A Buyer’s Guide to Countertop Convection Ovens
A Buyer’s Guide to Countertop Convection Ovens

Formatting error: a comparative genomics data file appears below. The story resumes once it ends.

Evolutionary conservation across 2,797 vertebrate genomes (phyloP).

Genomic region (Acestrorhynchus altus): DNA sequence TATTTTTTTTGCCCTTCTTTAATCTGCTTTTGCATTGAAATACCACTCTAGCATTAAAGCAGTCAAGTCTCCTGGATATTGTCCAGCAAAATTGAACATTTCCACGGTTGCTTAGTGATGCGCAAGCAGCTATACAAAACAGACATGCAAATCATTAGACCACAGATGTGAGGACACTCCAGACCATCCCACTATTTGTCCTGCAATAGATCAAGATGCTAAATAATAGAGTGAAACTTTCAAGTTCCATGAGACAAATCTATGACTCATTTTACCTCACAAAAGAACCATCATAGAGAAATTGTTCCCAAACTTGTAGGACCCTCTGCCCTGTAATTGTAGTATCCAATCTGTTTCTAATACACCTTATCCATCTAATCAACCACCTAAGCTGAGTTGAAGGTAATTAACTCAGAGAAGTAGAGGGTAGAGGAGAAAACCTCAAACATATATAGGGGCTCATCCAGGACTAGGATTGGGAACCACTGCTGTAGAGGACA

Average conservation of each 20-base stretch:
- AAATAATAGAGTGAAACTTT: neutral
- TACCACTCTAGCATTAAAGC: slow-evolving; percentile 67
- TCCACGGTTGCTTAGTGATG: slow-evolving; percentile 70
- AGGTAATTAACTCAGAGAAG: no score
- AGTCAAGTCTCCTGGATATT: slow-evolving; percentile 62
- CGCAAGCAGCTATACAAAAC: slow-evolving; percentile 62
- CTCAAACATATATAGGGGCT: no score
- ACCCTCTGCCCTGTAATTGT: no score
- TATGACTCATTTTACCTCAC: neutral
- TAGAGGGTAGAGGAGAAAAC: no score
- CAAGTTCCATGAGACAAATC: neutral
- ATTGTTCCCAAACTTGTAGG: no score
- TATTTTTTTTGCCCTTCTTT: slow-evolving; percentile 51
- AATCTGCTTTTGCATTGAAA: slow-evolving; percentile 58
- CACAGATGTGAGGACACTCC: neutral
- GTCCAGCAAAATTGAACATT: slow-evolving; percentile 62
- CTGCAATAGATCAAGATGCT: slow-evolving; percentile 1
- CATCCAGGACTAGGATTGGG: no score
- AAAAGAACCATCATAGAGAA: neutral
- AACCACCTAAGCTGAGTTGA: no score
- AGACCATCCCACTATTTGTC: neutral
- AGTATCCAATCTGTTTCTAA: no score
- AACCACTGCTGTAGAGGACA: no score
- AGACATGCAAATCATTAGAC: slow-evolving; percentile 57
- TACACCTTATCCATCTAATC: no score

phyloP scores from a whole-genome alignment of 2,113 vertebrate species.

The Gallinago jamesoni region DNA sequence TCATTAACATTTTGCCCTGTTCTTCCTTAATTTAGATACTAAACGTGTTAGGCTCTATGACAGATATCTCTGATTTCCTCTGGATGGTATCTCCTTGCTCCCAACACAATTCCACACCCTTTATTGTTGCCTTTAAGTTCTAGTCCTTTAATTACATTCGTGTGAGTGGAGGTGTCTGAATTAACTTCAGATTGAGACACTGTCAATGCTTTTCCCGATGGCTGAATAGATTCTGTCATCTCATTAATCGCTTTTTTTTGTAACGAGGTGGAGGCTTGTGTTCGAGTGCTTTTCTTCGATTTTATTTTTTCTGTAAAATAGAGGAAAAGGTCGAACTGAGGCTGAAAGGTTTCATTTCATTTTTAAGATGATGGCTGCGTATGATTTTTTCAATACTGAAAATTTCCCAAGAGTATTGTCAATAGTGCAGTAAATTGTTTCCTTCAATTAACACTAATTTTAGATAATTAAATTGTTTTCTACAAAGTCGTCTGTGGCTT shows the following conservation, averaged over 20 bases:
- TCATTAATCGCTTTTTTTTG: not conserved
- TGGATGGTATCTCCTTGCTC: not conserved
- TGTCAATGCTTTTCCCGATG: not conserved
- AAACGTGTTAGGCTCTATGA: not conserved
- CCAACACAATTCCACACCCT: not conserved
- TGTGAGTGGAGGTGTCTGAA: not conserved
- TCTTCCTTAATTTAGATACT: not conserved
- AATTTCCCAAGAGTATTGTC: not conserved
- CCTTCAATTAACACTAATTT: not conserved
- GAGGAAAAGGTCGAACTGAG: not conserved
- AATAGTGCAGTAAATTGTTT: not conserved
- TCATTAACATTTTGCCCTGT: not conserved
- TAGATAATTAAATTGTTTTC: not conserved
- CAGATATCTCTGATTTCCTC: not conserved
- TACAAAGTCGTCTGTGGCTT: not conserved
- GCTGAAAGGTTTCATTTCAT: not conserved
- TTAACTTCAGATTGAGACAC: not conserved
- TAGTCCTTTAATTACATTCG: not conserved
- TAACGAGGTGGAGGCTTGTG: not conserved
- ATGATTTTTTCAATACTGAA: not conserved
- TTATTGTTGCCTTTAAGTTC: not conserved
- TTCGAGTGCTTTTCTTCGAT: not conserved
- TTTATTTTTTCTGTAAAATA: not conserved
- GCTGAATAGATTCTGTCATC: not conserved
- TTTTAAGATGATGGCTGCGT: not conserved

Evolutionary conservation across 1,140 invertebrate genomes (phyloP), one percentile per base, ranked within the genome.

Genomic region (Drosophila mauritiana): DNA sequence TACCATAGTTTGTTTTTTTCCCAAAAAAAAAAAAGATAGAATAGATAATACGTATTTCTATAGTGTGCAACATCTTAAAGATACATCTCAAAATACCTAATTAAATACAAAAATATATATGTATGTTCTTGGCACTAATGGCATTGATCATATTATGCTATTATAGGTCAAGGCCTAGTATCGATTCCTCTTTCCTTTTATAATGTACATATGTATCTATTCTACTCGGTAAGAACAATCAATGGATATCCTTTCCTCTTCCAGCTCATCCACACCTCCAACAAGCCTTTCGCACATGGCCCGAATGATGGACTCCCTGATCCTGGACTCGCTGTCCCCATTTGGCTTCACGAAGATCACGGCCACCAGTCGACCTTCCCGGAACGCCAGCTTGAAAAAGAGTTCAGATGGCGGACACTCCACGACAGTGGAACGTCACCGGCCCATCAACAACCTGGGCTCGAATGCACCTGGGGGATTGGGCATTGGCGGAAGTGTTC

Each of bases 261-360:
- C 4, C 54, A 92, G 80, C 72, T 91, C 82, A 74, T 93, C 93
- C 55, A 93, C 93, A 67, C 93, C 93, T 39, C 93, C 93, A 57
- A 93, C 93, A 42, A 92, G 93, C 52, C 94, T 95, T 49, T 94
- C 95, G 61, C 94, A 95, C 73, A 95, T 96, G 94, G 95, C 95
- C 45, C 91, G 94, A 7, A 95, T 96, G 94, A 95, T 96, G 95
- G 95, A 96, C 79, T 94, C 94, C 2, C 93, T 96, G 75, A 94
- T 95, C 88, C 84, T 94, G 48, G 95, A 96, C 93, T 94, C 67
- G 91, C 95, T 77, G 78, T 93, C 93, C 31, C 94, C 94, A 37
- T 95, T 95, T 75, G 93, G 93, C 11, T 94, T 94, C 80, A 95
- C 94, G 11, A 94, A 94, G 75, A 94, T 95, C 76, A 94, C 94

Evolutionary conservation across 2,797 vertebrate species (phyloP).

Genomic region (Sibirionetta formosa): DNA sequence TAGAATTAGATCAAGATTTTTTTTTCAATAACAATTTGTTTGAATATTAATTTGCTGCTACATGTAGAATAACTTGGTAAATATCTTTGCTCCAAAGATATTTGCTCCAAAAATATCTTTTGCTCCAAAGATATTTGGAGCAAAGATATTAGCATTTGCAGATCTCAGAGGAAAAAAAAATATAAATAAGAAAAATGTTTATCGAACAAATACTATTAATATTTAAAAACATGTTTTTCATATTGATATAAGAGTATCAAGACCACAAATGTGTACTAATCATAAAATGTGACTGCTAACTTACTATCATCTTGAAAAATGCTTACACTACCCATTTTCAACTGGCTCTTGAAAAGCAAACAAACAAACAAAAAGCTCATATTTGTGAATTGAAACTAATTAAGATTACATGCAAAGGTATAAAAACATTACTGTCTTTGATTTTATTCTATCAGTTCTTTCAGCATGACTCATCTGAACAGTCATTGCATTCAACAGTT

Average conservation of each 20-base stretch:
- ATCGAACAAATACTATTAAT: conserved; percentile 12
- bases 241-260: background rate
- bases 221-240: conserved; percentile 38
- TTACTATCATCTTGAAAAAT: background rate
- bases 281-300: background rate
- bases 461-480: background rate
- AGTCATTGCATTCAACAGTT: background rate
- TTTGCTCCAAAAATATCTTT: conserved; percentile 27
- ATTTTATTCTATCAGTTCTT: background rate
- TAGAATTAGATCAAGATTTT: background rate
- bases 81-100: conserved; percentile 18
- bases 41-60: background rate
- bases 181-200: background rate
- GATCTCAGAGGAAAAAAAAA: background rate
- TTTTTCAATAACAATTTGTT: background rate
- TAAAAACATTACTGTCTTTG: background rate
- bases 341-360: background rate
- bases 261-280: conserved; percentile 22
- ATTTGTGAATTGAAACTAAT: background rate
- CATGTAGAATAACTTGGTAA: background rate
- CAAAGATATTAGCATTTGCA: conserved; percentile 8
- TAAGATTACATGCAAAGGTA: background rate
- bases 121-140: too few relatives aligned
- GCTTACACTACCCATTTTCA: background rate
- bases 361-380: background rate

Camping Cooking Equipment -- Dutch Ovens The camping equipment you use for cooking cannot be adequate without the standard of camping that is which is the Dutch Oven. When you are looking at the market for the oven, there are numerous options for a new oven but I'd like to help you pick an oven that can perform well for you and is something you will leave to your children. I know of ovens that are over 100 years old, handed down from generation to generation. Make sure your oven is in good condition and you can too. Selecting an Oven So, what is a Dutch Oven? What is it? Dutch Oven is a round pot used for cooking. The pot is used to hold heat for cooking the food similar to an oven. Generally, there máy hút mùi are two types, kitchen and camp. This model for kitchen is made for using your oven at your home and cooking. The metal is less thick and on the lower part is flat. It is camp-style, stronger and has a thicker wall and includes legs. These legs are used to lift the oven off the ground so that you can place charcoal underneath it. Camp ovens are made from two metals, iron and iron. Aluminum is lighter in weight (7-10lb) and is easier to maintain since it isn't rusty. Aluminum ovens are great for canoeing, or any other type of camping where weight is an issue. However, aluminum ovens don't retain heat in the same way and could cause uneven cooking. Iron ovens are heavy (15-20lbs) and require seasoning to guard against corrosion. Iron ovens are ideal for normal camping as they can hold heat for longer and allow cooking to be more uniform. I recommend using an iron oven for family camping since the majority of the cook books will take an iron oven as the basis and weight isn't a concern for drag and campers. After you've determined what metal you'll need You must choose the right size. Ovens come in sizes that are standard and deep heights. Standard ovens cook the food's center quicker than a deep oven. Utilize a standard oven for quick cooking and one that is deep for slower cooking like rolling out rolls to brown. When you first start I would suggest you get the standard size, as that is what the recipe will require. The oven's dimensions vary too. Large ovens equal more food. When you first start cooking I recommend a 14 inch oven. The oven must possess other common features for the camp Dutch Oven. First, the lid should have a raised lip to keep the coals in place on top. This allows you to heat the food above. Also, a handle loop for this main cooking pot and smaller handle for your lid. Make sure you don't buy lids with handles for a "frying pan. Seasoning The first step is to read the directions on the back of your Dutch Oven. Some Dutch Ovens come with seasoned food and don't need you to do it. If the new oven you purchased is similar to this, follow the directions provided with it to prepare it for use. If you do need to season your new oven or refresh an old oven first, wash the oven. Your new oven will have protective coating that will keep its Dutch Oven from rusting during transport. Old ovens that have rust spots must have the metal wool removed of the rust. After that, wash them with mild water and steel wool. Rinse well. Dry your oven with a towel when finished. Moisture is the enemy of your oven. While you are cleaning the oven, pre-heat your oven in the kitchen at 350°F. After your Dutch Oven is clean, put it into the kitchen oven for some time, best way is upside down with the lid placed on a different shelf. This allows any water to drain out of the oven. Turn on the Dutch Oven until it's just warm enough to touch with your fingers. This warming process ensures that all water has been removed from the Dutch Oven and allows the pores of the iron for the next step. With your warm Dutch Oven, apply a coat of oil. Choose a salt-free oil, such as olive oil or vegetable oil. Cover the entire oven in oil. Then, you can place it in the kitchen oven to warm for an hour. It is possible to leave in the Dutch Oven upright, but keep the lid closed so the air circulates. Remove the Dutch Oven and let it cool down slowly. Once it's just warm, apply another coat onto the Dutch Oven and put back in the kitchen stove again for 1 hour at 350 degrees. Take it off and let it cool down once more and after that, add the 3rd coat of oil. You now have two coats of oil in your bank and one last coat to be put on while it is warm. Your Dutch Oven is ready to use or store until your camping trip. The surface of your oven is non-stick and when you make use of your Dutch Oven, the surface will improve. You won't have to do this long seasoning process again , unless the Dutch Oven gets rust on it. Heating Dutch oven cooking is accomplished with coals. Therefore, the first step is to prepare an area for setting up the Dutch Oven. It is possible to use a fire pit, but I would prefer a metal oil drip pan set on the ground. The good ones made of metal are hard to find now However, make sure to check your auto parts store. A majority of auto parts stores carry oil drip pans, however they are plastic. However, I have seen a metal catchpan that is very shallow - almost like a large cookie sheet. Pet cages or lids for garbage cans work also. It needs to be larger than the size of your Dutch Oven and have some room to store extra coals. We want to use a pan to protect the ground and help with clean-up. Be sure to leave No Trace! Set the pan in a safe spot that is away from traffic or where children are playing and get the Charcoal Chimney. This is a metal tube for starting charcoal and is the most effective way to get started with coal. Personally, I'm not a fan of the smell of quick -lighting charcoal and I believe that the fuel smell is absorbed into the food. Once the charcoal is ready, dump them in your pan, but on the side. There should be plenty of room for your Dutch Oven. Here's an YouTube video on how to use a chimney.